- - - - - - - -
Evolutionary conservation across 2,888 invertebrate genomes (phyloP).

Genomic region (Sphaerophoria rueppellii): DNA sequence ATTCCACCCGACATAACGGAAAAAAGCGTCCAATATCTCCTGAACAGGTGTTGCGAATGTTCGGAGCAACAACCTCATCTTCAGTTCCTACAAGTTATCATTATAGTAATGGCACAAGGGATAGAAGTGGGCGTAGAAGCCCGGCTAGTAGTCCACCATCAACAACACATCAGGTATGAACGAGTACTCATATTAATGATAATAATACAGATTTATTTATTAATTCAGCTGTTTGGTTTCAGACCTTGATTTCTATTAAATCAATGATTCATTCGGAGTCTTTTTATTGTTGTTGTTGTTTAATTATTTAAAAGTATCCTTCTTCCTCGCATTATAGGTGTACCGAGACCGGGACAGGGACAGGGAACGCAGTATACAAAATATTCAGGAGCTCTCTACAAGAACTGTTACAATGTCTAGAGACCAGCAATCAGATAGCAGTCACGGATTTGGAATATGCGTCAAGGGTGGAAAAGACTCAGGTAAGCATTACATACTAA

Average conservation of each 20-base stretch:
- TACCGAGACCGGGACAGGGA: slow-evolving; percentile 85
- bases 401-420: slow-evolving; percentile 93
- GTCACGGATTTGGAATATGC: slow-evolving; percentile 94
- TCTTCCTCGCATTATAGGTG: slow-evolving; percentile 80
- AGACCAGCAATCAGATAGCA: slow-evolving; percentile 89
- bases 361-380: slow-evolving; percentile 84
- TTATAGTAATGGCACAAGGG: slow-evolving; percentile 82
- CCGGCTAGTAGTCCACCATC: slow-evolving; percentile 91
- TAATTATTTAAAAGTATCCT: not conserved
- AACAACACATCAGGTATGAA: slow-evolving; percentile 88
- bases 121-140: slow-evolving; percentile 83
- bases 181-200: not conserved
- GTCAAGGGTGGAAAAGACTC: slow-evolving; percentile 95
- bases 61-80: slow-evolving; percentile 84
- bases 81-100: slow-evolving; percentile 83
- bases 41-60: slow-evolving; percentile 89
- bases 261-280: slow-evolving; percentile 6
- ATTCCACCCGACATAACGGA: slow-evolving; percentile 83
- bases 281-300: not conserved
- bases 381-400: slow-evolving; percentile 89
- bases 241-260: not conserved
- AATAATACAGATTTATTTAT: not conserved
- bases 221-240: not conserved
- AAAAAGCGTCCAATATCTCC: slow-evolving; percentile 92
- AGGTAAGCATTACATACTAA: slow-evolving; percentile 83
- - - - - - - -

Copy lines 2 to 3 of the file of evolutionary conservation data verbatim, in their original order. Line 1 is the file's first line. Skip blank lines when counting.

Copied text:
Genomic region (Sphaerophoria rueppellii): DNA sequence ATTCCACCCGACATAACGGAAAAAAGCGTCCAATATCTCCTGAACAGGTGTTGCGAATGTTCGGAGCAACAACCTCATCTTCAGTTCCTACAAGTTATCATTATAGTAATGGCACAAGGGATAGAAGTGGGCGTAGAAGCCCGGCTAGTAGTCCACCATCAACAACACATCAGGTATGAACGAGTACTCATATTAATGATAATAATACAGATTTATTTATTAATTCAGCTGTTTGGTTTCAGACCTTGATTTCTATTAAATCAATGATTCATTCGGAGTCTTTTTATTGTTGTTGTTGTTTAATTATTTAAAAGTATCCTTCTTCCTCGCATTATAGGTGTACCGAGACCGGGACAGGGACAGGGAACGCAGTATACAAAATATTCAGGAGCTCTCTACAAGAACTGTTACAATGTCTAGAGACCAGCAATCAGATAGCAGTCACGGATTTGGAATATGCGTCAAGGGTGGAAAAGACTCAGGTAAGCATTACATACTAA

Average conservation of each 20-base stretch: